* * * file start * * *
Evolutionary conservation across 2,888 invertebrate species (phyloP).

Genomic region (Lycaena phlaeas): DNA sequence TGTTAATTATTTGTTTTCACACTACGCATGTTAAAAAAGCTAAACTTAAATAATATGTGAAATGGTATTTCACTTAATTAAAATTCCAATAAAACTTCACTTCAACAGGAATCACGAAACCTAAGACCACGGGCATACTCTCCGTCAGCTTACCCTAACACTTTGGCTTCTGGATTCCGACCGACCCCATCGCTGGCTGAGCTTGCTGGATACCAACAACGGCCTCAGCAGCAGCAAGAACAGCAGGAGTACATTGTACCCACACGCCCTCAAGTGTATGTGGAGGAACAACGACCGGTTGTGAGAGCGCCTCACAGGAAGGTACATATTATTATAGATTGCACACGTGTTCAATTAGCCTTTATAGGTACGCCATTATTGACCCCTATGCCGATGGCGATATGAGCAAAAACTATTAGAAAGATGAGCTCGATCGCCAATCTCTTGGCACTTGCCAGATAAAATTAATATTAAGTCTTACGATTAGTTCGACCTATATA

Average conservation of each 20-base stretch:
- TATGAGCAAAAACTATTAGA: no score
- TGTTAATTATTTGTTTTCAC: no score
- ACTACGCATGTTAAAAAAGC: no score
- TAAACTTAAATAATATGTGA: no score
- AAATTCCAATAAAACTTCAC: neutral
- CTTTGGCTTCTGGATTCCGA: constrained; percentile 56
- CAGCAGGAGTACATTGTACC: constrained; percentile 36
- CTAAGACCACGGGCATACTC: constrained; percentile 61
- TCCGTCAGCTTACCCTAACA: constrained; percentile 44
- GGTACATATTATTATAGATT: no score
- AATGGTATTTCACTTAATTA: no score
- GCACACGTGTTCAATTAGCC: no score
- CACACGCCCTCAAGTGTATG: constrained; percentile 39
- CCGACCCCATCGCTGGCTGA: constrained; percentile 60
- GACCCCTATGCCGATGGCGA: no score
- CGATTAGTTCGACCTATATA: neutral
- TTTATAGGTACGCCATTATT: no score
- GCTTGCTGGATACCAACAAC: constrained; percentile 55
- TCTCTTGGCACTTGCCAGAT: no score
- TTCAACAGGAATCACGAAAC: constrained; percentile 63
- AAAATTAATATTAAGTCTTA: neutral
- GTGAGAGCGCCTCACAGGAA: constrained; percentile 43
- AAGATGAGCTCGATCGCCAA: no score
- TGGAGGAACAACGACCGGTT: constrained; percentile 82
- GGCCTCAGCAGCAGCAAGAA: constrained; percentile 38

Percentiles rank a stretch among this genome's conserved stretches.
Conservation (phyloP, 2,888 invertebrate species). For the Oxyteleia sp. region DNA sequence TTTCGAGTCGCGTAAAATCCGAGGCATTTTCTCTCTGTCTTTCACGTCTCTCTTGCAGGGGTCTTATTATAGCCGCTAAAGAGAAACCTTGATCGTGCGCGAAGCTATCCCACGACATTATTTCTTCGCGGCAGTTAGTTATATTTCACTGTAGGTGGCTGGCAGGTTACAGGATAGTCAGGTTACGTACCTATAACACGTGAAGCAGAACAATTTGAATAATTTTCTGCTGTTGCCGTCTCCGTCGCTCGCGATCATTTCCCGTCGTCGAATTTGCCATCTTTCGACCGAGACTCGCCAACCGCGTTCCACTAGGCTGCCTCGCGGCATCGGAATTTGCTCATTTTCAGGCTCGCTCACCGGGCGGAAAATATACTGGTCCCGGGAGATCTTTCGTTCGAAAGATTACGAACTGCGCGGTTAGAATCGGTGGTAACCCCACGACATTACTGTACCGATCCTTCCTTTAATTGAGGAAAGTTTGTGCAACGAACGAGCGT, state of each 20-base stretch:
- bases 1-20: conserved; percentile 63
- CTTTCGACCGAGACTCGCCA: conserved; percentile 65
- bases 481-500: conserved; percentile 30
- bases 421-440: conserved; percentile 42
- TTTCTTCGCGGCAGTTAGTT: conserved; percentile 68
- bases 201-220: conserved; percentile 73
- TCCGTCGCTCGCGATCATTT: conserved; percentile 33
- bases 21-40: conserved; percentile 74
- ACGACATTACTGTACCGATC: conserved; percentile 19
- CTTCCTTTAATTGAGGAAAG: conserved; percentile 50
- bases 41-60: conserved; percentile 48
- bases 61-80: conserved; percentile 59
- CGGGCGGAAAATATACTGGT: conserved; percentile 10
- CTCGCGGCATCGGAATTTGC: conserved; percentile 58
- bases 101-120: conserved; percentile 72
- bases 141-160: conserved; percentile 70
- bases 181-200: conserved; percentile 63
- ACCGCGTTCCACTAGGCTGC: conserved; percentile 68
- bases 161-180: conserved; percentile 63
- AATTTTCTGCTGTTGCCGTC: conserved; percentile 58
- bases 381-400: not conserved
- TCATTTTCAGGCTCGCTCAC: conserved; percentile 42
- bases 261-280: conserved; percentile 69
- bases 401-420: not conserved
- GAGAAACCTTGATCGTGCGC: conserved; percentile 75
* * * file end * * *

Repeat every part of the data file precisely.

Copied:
Evolutionary conservation across 2,888 invertebrate species (phyloP).

Genomic region (Lycaena phlaeas): DNA sequence TGTTAATTATTTGTTTTCACACTACGCATGTTAAAAAAGCTAAACTTAAATAATATGTGAAATGGTATTTCACTTAATTAAAATTCCAATAAAACTTCACTTCAACAGGAATCACGAAACCTAAGACCACGGGCATACTCTCCGTCAGCTTACCCTAACACTTTGGCTTCTGGATTCCGACCGACCCCATCGCTGGCTGAGCTTGCTGGATACCAACAACGGCCTCAGCAGCAGCAAGAACAGCAGGAGTACATTGTACCCACACGCCCTCAAGTGTATGTGGAGGAACAACGACCGGTTGTGAGAGCGCCTCACAGGAAGGTACATATTATTATAGATTGCACACGTGTTCAATTAGCCTTTATAGGTACGCCATTATTGACCCCTATGCCGATGGCGATATGAGCAAAAACTATTAGAAAGATGAGCTCGATCGCCAATCTCTTGGCACTTGCCAGATAAAATTAATATTAAGTCTTACGATTAGTTCGACCTATATA

Average conservation of each 20-base stretch:
- TATGAGCAAAAACTATTAGA: no score
- TGTTAATTATTTGTTTTCAC: no score
- ACTACGCATGTTAAAAAAGC: no score
- TAAACTTAAATAATATGTGA: no score
- AAATTCCAATAAAACTTCAC: neutral
- CTTTGGCTTCTGGATTCCGA: constrained; percentile 56
- CAGCAGGAGTACATTGTACC: constrained; percentile 36
- CTAAGACCACGGGCATACTC: constrained; percentile 61
- TCCGTCAGCTTACCCTAACA: constrained; percentile 44
- GGTACATATTATTATAGATT: no score
- AATGGTATTTCACTTAATTA: no score
- GCACACGTGTTCAATTAGCC: no score
- CACACGCCCTCAAGTGTATG: constrained; percentile 39
- CCGACCCCATCGCTGGCTGA: constrained; percentile 60
- GACCCCTATGCCGATGGCGA: no score
- CGATTAGTTCGACCTATATA: neutral
- TTTATAGGTACGCCATTATT: no score
- GCTTGCTGGATACCAACAAC: constrained; percentile 55
- TCTCTTGGCACTTGCCAGAT: no score
- TTCAACAGGAATCACGAAAC: constrained; percentile 63
- AAAATTAATATTAAGTCTTA: neutral
- GTGAGAGCGCCTCACAGGAA: constrained; percentile 43
- AAGATGAGCTCGATCGCCAA: no score
- TGGAGGAACAACGACCGGTT: constrained; percentile 82
- GGCCTCAGCAGCAGCAAGAA: constrained; percentile 38

Percentiles rank a stretch among this genome's conserved stretches.
Conservation (phyloP, 2,888 invertebrate species). For the Oxyteleia sp. region DNA sequence TTTCGAGTCGCGTAAAATCCGAGGCATTTTCTCTCTGTCTTTCACGTCTCTCTTGCAGGGGTCTTATTATAGCCGCTAAAGAGAAACCTTGATCGTGCGCGAAGCTATCCCACGACATTATTTCTTCGCGGCAGTTAGTTATATTTCACTGTAGGTGGCTGGCAGGTTACAGGATAGTCAGGTTACGTACCTATAACACGTGAAGCAGAACAATTTGAATAATTTTCTGCTGTTGCCGTCTCCGTCGCTCGCGATCATTTCCCGTCGTCGAATTTGCCATCTTTCGACCGAGACTCGCCAACCGCGTTCCACTAGGCTGCCTCGCGGCATCGGAATTTGCTCATTTTCAGGCTCGCTCACCGGGCGGAAAATATACTGGTCCCGGGAGATCTTTCGTTCGAAAGATTACGAACTGCGCGGTTAGAATCGGTGGTAACCCCACGACATTACTGTACCGATCCTTCCTTTAATTGAGGAAAGTTTGTGCAACGAACGAGCGT, state of each 20-base stretch:
- bases 1-20: conserved; percentile 63
- CTTTCGACCGAGACTCGCCA: conserved; percentile 65
- bases 481-500: conserved; percentile 30
- bases 421-440: conserved; percentile 42
- TTTCTTCGCGGCAGTTAGTT: conserved; percentile 68
- bases 201-220: conserved; percentile 73
- TCCGTCGCTCGCGATCATTT: conserved; percentile 33
- bases 21-40: conserved; percentile 74
- ACGACATTACTGTACCGATC: conserved; percentile 19
- CTTCCTTTAATTGAGGAAAG: conserved; percentile 50
- bases 41-60: conserved; percentile 48
- bases 61-80: conserved; percentile 59
- CGGGCGGAAAATATACTGGT: conserved; percentile 10
- CTCGCGGCATCGGAATTTGC: conserved; percentile 58
- bases 101-120: conserved; percentile 72
- bases 141-160: conserved; percentile 70
- bases 181-200: conserved; percentile 63
- ACCGCGTTCCACTAGGCTGC: conserved; percentile 68
- bases 161-180: conserved; percentile 63
- AATTTTCTGCTGTTGCCGTC: conserved; percentile 58
- bases 381-400: not conserved
- TCATTTTCAGGCTCGCTCAC: conserved; percentile 42
- bases 261-280: conserved; percentile 69
- bases 401-420: not conserved
- GAGAAACCTTGATCGTGCGC: conserved; percentile 75